Wednesday, January 04, 2012

What is science?

As long as there has been science people have asked themselves how to identify it. Centuries of philosophers have made attempts and I don't intend to offer an answer in the confines of a blogpost. Instead, always the pragmatist, I want to summarize some points of view that I have encountered, more or less explicitly so, and encourage you to share your own in the comments. With this post, I want to pick up a conversation that started in this earlier post.

There is the question of content and that of procedure. The question of content is mainly a matter of definition and custom. When a native English speaker says "science" they almost always mean "natural science." On occasion they include the social sciences too. Even rarer so mathematics. The German word for science is "Wissenschaft" and in its usage is much closer to the Latin root "scientia."

According to the Online Ethymology Dictionary
    Science from Latin scientia "knowledge," from sciens (gen. scientis), present participle of scire "to know," probably originally "to separate one thing from another, to distinguish"

The German "Wissenschaften" include besides the natural sciences not only the social sciences and mathematics, but also "Kunstwissenschaft," "Musikwissenschaft," "Literaturwissenschaft," etc, literally the science of art, the science of music, the science of literature. It speaks for itself that if you Google "Kunstwissenschaft" the first two suggestions are the completions "in English" and "translation." In the following I want to leave the content of "science" as open as the German and Latin expressions leave it, and let it be constrained by procedure, which for me is the more interesting aspect.

As for the procedure, I have come across these three points of view:
  • A: Science is what proceeds by the scientific method

    When pushed, the usually well-educated defender of this opinion will without hesitation produce a definition for scientific method along the lines hypothesis, experimental test, falsification or gradual acceptance as established fact.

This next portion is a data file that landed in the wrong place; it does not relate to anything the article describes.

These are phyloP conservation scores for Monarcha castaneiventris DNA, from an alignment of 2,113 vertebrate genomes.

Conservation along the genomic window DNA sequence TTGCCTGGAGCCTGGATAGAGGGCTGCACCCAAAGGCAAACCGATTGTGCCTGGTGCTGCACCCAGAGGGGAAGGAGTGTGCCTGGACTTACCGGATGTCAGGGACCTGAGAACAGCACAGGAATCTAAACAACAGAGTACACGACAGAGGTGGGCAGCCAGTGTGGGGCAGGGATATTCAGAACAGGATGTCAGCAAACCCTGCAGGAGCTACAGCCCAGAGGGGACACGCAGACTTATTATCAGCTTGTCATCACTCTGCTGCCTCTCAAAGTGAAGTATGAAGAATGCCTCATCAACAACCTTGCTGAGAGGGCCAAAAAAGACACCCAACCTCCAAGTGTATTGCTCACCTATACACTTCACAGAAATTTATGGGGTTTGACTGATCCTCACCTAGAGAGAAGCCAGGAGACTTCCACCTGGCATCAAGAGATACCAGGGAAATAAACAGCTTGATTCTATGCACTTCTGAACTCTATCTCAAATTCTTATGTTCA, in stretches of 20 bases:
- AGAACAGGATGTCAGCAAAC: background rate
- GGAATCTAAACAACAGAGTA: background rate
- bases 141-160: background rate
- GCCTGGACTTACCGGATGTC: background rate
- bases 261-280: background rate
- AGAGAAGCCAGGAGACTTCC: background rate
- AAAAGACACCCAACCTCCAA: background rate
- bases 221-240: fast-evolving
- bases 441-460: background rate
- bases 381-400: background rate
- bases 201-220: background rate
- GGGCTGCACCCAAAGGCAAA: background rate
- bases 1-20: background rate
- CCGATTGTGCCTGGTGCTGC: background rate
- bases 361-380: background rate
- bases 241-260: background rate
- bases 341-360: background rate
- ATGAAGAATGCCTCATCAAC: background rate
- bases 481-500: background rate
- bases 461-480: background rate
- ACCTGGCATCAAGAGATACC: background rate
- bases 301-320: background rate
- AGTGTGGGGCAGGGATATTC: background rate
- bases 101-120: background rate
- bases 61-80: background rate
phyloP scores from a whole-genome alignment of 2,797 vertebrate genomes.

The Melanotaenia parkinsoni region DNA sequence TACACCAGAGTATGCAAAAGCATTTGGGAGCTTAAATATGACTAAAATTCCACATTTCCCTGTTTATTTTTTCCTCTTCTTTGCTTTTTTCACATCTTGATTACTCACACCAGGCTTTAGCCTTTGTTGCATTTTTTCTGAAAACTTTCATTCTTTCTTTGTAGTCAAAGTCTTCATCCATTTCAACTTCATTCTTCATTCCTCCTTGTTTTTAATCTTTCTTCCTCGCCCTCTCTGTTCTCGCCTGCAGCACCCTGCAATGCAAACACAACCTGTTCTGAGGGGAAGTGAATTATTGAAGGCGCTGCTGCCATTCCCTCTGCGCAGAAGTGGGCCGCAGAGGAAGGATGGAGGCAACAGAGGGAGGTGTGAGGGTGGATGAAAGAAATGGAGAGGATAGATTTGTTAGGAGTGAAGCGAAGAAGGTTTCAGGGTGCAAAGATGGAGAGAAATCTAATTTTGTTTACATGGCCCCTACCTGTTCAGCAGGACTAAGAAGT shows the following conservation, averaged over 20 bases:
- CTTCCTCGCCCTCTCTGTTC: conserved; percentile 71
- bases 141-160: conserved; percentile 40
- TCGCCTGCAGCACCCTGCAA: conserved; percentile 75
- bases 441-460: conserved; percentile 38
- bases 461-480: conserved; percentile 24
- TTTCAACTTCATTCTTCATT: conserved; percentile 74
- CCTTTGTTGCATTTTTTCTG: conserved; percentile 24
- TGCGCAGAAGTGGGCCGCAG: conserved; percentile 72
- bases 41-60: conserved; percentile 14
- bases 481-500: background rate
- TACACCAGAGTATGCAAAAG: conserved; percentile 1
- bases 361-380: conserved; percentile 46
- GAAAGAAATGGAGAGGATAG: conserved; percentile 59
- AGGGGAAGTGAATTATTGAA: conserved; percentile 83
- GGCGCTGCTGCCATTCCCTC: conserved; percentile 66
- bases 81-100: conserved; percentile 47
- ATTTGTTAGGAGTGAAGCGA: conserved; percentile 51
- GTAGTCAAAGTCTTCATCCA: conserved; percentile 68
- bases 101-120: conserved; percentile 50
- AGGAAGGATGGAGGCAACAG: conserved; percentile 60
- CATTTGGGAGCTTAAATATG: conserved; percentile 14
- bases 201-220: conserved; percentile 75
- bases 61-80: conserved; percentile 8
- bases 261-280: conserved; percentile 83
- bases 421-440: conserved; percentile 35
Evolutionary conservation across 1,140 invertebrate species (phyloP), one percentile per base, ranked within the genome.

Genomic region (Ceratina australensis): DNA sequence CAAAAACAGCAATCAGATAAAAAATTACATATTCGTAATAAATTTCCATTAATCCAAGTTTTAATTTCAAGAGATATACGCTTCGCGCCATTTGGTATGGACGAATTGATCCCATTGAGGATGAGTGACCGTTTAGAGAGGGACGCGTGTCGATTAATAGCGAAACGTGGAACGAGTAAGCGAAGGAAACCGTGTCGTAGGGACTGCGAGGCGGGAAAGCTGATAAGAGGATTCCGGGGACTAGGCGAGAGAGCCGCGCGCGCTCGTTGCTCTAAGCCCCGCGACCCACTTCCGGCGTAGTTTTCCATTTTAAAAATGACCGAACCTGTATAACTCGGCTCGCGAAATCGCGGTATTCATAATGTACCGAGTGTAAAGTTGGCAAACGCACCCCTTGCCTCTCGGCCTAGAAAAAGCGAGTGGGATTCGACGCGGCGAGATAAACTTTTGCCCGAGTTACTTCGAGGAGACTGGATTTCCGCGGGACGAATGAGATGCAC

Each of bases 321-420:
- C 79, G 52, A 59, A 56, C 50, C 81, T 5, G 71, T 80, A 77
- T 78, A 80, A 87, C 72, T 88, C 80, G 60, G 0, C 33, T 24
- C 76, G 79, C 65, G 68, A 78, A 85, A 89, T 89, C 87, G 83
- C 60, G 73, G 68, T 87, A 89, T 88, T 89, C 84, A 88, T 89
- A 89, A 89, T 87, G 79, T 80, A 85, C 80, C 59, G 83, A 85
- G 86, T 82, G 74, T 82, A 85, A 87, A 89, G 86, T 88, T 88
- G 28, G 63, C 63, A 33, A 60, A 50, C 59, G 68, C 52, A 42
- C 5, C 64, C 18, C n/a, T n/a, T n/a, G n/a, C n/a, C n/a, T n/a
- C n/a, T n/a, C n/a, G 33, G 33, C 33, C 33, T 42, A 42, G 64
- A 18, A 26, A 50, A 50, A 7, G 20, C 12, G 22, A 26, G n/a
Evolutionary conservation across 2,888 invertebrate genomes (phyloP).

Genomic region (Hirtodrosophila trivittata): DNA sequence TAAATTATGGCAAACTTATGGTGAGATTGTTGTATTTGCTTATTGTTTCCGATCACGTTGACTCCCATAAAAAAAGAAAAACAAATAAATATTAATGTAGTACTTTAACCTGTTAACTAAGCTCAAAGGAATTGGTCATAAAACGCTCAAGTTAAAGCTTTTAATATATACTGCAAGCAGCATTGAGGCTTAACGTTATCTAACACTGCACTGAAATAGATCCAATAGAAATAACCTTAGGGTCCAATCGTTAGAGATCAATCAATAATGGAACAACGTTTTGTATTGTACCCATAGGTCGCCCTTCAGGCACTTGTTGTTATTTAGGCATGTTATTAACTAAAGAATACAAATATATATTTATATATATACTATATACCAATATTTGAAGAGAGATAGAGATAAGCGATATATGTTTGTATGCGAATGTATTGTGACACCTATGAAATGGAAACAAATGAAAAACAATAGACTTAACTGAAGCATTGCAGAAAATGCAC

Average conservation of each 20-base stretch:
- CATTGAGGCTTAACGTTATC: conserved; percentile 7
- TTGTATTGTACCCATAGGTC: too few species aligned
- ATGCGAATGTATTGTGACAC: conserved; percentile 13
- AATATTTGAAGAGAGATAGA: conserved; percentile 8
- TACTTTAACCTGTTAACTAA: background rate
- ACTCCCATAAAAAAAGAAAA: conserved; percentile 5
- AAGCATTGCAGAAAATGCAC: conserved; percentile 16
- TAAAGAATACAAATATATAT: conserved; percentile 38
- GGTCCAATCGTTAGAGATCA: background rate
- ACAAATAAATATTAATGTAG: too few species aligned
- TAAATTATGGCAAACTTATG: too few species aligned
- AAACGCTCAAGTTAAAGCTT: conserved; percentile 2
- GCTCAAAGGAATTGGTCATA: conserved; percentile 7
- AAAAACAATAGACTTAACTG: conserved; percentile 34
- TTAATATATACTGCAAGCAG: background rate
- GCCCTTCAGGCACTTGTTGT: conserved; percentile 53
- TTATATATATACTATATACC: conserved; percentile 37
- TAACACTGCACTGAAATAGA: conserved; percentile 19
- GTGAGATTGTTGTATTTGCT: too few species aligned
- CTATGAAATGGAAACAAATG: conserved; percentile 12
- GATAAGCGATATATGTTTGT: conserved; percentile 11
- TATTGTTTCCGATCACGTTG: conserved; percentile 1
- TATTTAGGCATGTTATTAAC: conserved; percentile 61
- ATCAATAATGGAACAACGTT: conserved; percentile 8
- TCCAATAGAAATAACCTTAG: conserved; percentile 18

The problem, as Feyerabend pointed out, is that a lot of progress in science did simply not come about this way. Worse, requiring a universal method may in the long run stifle progress for the reason that the scientific method itself can't adapt to changing circumstances. (I'm not sure if Feyerabend said that, but I just did.) Requiring people in a field in which creativity is of vital importance to obey certain rules, however sane they seem, begs for somebody to break the rules - and succeed nevertheless.

    There are many examples of studies that have been pursued for the sake of scientia without the possibility or even intention of experimental test, and they have later become tremendously useful. A lot of mathematics falls into this category and, until not so far ago, a big part of cosmology. Do you know what will be possible in 100 years? Prediction is very difficult, especially about the future, as Niels Bohr said.

    The demand of falsifiability inevitably brings with it the question for patience. How long should we wait for an hypothesis to be tested before we have to discard it as unscientific? And who says so? If you open Pandora's box, out falls string theory and the technological singularity.

    Finally, let me mention that if you sign up to this definition of science, then classifications, that make up big parts of biology and zoology, are not science. Science however are literature studies, for you can well formulate a hypothesis about, say, Goethe's use of the pluralis majestatis and then go and falsify it.

  • B: Science is what scientists do

    This definition begs the question who is a scientist. The answer is that science is a collective enterprise of a community that defines its own membership. Scientists form, if you want to use a fashionable word, a self-organizing system. They define their own rules, and the viability of these rules depends on the rules' success. The rules cannot only change over time, allowing for improvement, there can also exist different ones next to each other that compete in the course of history.

    I personally prefer this explanation of science. I like the way it fits into the evolution of the natural world, and I like how it fits with history. I also like that it's output oriented instead of process oriented: it doesn't matter how you do it as long as it works.

    In this reading, the scientific method, as summarized in A, is so powerful for the same reason that animals have the most amazing camouflage: Selection and adaption. It does not necessitate infallibility. Maybe the criteria of membership we use today are too strict. Maybe in the future they will be different. Maybe there will be several ones.

    The shortcoming of this definition is that there is no clear-cast criterion by which you can tell what of today's efforts are scientific, in much the same way that you can't tell whether some species is well adapted to a changing environment till they go extinct, possibly because they fall prey to a "fitter" species. That means that this definition of science will inevitably be unpopular in circumstances that require short and simple answers, circumstances in which the audience isn't expected to think for themselves.